Rabbit Hemorrhagic Disease

Rabbit Hemorrhagic Disease

A vaccine is available now to protect your rabbit from Rabbit Hemorrhagic Disease.  

With the recent stories in the news about the RHDV2 outbreaks in Texas, our clinic has been receiving a lot of calls from concerned pet owners looking for information. The following information was sourced from the USDA website. https://www.aphis.usda.gov/publications/animal_health/fs-rhdv2.pdf

Rabbit hemorrhagic disease is a fatal disease in rabbits and is considered a foreign animal disease in the United States. There are several virus strains.  Animal health officials have detected one of these strains, Rabbit Hemorrhagic Disease Virus Serotype 2 or RHDV2, in North America in the past few years. RHDV2 does not affect human health.

RHDV2 is highly contagious and it affects both domestic and wild rabbits, including hares, jackrabbits and cottontails. Clinical signs of disease include, fever, loss of appetite, weakness, blood from the nose or mouth and  sudden death.  This is a very contagious and fatal disease in rabbits.

The RHDV2 virus is very stable in the environment and resistant to extreme temperatures. It can be spread through direct contact or exposure to an infected rabbit’s excretions or blood. Insects and birds can carry it. The virus can also survive and spread from carcasses, food, water, and any contaminated materials. People can spread the virus indirectly by carrying it on their clothing and shoes.


The importance of Biosecurity

The major way to protect your rabbits is with good Biosecurity.  Biosecurity means taking simple steps every day to keep germs and viruses away from your animals. These actions will significantly reduce the chance of RHDV2 or other contagious diseases affecting your rabbits.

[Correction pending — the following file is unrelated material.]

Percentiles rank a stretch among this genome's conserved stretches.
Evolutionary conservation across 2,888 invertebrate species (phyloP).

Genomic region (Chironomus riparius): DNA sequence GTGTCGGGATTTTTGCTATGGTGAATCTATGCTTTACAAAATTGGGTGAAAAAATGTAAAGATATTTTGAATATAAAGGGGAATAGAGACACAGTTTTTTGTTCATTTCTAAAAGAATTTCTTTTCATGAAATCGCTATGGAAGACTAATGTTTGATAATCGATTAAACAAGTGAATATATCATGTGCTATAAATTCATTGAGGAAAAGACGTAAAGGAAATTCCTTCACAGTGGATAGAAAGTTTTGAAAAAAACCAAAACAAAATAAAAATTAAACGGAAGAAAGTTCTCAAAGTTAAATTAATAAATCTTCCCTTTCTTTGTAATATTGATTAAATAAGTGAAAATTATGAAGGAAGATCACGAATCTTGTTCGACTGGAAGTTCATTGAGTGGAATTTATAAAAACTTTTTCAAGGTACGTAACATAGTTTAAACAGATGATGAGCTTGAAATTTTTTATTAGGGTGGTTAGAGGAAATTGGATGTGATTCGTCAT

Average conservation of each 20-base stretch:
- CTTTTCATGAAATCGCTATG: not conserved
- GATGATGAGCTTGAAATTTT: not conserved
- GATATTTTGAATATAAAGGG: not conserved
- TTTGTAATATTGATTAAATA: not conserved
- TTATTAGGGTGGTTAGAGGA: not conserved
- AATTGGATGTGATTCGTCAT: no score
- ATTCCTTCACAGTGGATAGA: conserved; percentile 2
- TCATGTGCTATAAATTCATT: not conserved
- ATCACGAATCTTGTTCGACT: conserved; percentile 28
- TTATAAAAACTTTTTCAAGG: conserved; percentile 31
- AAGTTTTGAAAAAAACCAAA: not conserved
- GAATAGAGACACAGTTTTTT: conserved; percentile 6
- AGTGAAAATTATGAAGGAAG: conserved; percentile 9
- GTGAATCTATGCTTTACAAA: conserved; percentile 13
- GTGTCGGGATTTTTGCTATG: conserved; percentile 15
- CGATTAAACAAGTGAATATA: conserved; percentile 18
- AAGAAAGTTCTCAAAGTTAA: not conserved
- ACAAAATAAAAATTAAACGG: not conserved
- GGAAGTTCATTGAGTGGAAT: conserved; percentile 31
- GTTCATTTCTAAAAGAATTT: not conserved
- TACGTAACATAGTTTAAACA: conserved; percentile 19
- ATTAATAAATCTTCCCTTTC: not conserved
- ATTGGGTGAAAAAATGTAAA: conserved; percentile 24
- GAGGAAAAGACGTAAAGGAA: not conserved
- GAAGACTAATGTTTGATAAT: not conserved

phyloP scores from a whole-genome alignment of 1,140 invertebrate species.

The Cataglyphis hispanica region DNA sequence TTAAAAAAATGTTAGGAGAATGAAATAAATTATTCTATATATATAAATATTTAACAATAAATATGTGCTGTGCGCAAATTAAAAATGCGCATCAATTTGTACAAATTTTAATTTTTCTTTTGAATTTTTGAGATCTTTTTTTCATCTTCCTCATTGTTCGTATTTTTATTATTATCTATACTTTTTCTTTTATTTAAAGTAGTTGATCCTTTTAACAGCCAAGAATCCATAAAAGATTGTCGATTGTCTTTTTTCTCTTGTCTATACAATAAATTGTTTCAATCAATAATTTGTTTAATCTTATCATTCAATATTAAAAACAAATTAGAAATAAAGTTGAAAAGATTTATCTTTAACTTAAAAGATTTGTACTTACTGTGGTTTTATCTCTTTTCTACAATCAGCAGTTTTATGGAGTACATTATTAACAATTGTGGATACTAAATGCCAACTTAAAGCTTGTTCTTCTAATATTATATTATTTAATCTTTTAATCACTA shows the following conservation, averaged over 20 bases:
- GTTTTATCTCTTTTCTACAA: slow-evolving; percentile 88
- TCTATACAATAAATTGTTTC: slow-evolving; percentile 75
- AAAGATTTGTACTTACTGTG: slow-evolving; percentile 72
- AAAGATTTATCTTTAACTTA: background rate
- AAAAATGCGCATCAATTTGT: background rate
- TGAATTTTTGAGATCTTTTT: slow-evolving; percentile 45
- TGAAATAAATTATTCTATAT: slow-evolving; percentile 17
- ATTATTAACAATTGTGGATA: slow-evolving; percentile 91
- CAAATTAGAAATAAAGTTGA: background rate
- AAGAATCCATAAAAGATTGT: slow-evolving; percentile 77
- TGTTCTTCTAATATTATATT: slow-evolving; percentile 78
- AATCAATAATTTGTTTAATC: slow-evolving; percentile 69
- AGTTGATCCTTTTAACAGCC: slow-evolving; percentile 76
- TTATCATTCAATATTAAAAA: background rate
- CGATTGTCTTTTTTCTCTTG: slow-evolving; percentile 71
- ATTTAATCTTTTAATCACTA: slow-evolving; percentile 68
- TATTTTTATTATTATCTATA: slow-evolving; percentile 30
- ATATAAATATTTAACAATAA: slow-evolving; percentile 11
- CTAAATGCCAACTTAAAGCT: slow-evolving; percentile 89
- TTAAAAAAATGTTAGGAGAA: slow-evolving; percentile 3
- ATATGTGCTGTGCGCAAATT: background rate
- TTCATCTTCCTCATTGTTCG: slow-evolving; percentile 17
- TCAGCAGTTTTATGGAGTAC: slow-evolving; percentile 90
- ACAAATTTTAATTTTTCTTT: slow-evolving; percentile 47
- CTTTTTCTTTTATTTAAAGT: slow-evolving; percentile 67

• Do not allow pet, feral, or wild rabbits to have contact with your rabbits or gain entry to the facility or home.
  • Do not allow visitors to them handle pet rabbits without protective clothing (including coveralls, shoe covers, hair covering, and gloves).
  • Always wash hands with warm soapy water before entering your rabbit area, after removing protective clothing and before leaving the rabbit area.
  • Do not introduce new rabbits from unknown or untrusted sources.
  • If you do bring outside rabbits into your facility or home, keep them in a separate area from your existing rabbits.
  • Keep equipment and cages clean. The USDA fact sheet recommends disinfecting with 10% bleach or 10% sodium hydroxide mixed with water.
  • Establish a working relationship with a veterinarian to review biosecurity practices for identification and closure of possible gaps.

What To Do

You may contact your local veterinarian, state and federal animal health officials to learn if RHDV2 has been detected in your area.

  • If you see multiple dead wild rabbits, report it to state wildlife officials.
  • If you own domestic rabbits, do not release them into the wild. If your rabbits appear ill or die suddenly, contact your veterinarian.

Rabbit owners who have questions about this disease should contact their veterinarians. Rabbit hemorrhagic disease is a reportable disease. When detected this disease should be immediately reported to USDA local office as the USA has an obligation to report all detections to the World Organization for Animal Health. Veterinarians should immediately contact the USDA APHIS Area Veterinarian in Charge of your state and/or the state veterinarian if a suspect case is seen.

There is a vaccine in Europe that is available to protect rabbits. Veterinarians now have a limited number of vaccines available.

Please contact us at Texas Avian and Exotic Hospital if you’re interesting in vaccinating your rabbit for this contagious and deadly disease.

Learn more about rabbit wellness care.